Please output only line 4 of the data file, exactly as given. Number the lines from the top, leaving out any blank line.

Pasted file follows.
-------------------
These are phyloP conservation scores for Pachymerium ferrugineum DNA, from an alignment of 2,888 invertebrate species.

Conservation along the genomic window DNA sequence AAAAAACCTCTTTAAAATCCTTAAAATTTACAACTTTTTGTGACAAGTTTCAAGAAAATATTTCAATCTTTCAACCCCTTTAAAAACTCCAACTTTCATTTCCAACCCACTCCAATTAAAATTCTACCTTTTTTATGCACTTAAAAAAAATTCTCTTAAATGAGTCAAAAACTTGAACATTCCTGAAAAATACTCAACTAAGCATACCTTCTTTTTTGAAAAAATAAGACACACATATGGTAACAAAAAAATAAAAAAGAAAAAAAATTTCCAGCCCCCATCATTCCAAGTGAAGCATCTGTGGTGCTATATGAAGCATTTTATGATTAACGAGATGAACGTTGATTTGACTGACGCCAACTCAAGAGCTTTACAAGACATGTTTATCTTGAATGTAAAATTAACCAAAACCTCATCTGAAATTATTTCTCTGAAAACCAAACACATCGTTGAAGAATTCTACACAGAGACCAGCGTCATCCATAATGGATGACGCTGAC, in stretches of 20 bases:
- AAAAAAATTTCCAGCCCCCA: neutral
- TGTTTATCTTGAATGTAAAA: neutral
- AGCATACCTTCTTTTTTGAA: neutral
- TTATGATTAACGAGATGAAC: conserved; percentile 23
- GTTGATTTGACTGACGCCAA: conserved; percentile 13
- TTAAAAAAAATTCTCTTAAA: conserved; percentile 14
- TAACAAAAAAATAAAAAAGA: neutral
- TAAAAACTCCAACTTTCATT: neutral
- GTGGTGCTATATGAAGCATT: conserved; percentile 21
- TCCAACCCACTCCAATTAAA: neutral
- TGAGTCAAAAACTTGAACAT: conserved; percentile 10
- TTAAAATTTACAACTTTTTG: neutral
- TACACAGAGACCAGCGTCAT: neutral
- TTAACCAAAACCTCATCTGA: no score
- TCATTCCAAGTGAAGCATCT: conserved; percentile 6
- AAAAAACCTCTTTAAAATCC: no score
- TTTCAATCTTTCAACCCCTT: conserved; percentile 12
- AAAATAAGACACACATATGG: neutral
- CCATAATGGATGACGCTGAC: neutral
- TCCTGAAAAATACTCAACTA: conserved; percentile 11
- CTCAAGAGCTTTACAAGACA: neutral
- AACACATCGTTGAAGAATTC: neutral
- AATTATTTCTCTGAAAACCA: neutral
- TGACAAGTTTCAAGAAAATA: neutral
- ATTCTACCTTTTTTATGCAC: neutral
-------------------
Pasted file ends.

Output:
- TGTTTATCTTGAATGTAAAA: neutral